Doug Bruns

Posts Tagged ‘Heidegger’

First Sentences of Philosophy

In Philosophy, Writing on March 12, 2013 at 6:00 am

If you were a book, your opening sentence would be my first impression of you. It is that type-set handshake, that eye contact, the initial body language of our literary relationship, from which I will decide whether we might become friends. I should warn you, I am exacting when it comes to first impressions.

I have on at least two occasions here surveyed first sentences of literature. (First Sentences, and First Sentences II.) I thought it might be of interest to run the same exercise with some classics of philosophy, to see how the thinker begins the engagement. At first glance, it appears that the philosopher is less cordial–less needy?–than the artist-novelist. That is, I guess, to be expected of a writer less interested in drainage and more interested in hydraulics. So, to make it easy, I pull some books off the shelf, from the Philosophy section:

Despite my comment above, Robert Nozick (1938-2002), provides one of the best opening sentences of any genre, From his

The Unreadable Book?

The Unreadable Book?

Philosophical Explanations:

“I too, seek an unreadable book: urgent thoughts to grapple with in agitation and excitement, revelations to be transformed by or to transform, a book incapable of being read straight through, a book, even to bring reading to a stop.”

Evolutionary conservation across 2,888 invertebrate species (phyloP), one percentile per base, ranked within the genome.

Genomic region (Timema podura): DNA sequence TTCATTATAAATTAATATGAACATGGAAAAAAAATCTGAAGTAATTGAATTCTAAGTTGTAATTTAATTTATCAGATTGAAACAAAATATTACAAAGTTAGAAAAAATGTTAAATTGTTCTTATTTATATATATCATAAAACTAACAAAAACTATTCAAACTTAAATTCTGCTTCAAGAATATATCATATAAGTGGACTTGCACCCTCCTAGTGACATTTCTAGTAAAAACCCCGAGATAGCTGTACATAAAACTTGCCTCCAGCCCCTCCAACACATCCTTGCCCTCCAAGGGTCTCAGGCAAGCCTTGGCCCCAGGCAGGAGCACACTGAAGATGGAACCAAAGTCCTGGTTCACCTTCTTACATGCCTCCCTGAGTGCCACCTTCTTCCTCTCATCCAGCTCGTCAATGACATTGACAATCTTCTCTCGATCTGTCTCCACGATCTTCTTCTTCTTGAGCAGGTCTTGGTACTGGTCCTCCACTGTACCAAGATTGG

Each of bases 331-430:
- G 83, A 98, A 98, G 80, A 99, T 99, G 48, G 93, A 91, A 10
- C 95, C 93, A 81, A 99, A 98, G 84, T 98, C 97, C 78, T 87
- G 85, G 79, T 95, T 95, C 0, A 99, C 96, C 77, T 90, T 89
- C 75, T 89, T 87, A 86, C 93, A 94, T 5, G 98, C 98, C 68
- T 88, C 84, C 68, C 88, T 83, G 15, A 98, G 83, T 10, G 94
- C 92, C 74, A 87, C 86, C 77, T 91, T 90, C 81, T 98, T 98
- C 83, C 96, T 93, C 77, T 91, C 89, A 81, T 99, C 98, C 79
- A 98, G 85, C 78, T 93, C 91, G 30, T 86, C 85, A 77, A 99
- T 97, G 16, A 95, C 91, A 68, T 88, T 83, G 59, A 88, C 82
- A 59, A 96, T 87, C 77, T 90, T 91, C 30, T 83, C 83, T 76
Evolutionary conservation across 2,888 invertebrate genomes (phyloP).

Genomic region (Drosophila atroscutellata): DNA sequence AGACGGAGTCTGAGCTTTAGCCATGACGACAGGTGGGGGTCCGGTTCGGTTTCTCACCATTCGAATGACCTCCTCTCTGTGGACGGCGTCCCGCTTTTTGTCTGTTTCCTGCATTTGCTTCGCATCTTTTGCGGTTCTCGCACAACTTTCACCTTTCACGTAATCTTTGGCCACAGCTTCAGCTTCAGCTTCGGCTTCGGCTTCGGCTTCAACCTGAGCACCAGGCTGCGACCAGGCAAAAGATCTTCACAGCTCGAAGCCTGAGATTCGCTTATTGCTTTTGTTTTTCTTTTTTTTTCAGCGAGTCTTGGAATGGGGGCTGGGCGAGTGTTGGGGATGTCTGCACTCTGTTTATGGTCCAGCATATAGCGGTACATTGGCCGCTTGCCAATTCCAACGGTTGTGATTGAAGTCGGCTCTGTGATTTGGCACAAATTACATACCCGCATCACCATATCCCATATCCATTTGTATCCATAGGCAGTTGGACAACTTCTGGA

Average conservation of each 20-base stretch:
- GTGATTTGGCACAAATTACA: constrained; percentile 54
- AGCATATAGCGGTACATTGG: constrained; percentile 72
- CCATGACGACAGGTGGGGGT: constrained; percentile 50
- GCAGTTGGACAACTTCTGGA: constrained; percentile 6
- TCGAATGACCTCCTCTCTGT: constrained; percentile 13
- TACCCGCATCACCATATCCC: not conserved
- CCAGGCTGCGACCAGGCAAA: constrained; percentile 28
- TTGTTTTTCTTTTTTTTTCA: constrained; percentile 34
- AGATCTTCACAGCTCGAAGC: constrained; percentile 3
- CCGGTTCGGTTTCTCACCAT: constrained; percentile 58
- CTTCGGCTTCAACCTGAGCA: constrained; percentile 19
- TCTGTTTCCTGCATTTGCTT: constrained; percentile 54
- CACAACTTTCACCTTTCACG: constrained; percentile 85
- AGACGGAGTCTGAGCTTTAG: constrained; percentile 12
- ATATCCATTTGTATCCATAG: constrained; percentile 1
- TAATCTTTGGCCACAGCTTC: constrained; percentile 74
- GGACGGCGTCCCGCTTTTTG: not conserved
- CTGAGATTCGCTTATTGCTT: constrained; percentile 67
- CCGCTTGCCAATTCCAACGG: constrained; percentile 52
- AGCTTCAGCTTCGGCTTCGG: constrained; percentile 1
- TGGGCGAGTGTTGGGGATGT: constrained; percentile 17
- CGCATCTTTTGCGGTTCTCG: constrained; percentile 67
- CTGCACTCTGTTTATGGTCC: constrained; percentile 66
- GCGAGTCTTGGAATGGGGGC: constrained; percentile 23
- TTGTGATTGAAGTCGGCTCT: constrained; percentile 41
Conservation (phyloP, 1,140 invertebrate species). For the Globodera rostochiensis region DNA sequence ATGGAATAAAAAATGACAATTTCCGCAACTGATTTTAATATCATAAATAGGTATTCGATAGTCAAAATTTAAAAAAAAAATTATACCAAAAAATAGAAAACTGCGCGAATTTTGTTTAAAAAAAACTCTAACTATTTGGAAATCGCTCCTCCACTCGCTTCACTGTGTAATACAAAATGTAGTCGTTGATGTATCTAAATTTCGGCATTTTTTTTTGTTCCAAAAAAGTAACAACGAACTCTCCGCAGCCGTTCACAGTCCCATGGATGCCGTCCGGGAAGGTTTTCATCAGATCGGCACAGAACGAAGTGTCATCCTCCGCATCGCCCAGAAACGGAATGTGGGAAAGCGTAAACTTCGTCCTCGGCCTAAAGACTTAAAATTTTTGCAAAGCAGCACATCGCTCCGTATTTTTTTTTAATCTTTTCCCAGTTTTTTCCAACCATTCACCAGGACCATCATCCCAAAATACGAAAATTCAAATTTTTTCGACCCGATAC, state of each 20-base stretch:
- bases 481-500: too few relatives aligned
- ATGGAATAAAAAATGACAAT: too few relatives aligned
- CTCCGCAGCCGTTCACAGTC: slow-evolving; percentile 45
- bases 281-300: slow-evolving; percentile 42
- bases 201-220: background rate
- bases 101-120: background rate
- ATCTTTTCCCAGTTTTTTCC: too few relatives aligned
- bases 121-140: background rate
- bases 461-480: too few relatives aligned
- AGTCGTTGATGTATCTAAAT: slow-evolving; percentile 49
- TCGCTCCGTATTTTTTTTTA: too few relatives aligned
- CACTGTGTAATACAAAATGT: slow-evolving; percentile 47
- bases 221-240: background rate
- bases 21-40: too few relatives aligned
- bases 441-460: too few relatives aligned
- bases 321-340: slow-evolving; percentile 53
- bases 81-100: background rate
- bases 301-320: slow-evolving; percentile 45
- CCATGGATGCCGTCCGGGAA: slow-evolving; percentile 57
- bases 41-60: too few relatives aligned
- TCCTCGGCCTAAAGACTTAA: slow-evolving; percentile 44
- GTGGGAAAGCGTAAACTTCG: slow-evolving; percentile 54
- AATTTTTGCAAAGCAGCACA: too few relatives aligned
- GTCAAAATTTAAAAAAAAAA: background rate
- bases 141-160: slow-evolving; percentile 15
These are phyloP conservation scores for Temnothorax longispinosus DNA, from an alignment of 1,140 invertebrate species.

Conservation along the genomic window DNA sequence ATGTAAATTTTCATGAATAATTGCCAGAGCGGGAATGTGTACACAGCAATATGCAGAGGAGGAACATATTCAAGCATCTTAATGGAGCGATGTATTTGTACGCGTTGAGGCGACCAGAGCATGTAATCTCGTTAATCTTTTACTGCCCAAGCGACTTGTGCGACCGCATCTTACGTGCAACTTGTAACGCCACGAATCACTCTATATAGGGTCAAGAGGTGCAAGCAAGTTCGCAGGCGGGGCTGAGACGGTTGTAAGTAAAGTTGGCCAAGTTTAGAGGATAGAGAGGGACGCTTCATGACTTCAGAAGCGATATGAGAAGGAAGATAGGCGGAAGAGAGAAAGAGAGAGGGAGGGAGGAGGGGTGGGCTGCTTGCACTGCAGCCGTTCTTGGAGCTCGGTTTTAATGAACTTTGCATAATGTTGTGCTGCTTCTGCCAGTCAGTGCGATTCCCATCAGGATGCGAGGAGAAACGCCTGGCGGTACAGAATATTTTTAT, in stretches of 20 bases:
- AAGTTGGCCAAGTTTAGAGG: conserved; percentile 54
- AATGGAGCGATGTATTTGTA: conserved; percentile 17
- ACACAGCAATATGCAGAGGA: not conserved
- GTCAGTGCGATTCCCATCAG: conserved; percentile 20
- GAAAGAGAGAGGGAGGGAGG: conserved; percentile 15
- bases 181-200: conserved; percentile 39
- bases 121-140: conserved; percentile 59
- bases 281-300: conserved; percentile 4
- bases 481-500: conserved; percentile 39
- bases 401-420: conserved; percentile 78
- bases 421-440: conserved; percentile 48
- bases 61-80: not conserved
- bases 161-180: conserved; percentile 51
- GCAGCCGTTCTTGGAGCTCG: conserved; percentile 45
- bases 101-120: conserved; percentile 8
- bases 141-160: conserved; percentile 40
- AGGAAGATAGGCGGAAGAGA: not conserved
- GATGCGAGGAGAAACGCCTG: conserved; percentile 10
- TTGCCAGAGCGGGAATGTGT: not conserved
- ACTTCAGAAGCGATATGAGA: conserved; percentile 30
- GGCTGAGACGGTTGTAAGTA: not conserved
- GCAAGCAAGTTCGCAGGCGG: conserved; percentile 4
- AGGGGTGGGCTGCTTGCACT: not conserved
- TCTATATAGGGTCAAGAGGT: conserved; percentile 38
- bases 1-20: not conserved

Karl Jaspers (1883-1969), Philosophy (vol 1.):

“Philosophy means to dare penetrate the inaccessible ground of human self-awareness.”

A favorite thinker, Friedrich Nietzsche (1844-1900), from Genealogy of Morals:

“We are unknown to ourselves, we men of knowledge–and with good reason.”

And, for grins, Nietzsche, again, in a sentence which shows why he was, arguably, the most literary writer of the thinkers, from Thus Spake Zarathustra:

“Three metamorphoses of the spirit do I designate to you: how the spirit becometh a camel, the camel a lion, and the lion at last a child.”

Heidegger begins his magnum opus with a quote from Plato: “For manifestly you have long been aware of what you mean when you use the expression you use the expression “being”. We however, who used to think we understood it, have now become perplexed.” Then the first sentence of Being and Time:

“Do we in our time have an answer to the question of what we really mean by the word ‘being’?”

From Sartre (1905-1980), Being and Nothingness, the opening chapter titled, The Phenomenon, comes this twist:

“Modern thought has realized considerable progress by reducing the existent to the series of appearances which manifest it.”

And here, the doubt-filled precision of Wittgenstein (1889-1951), from Tractatus Logico-Philosophicus:

“Perhaps this book will be understood only by someone who has himself already had the thoughts that are expressed in it–or at least similar thoughts.”

Wittgenstein, as an aside, lays claim to the most wonderful last words. From his death-bed: “Tell them I’ve had a wonderful life.” Lovely.


The Book of Dead Philosophers, Simon Critchley

The Book of Dead Philosophers, Simon Critchley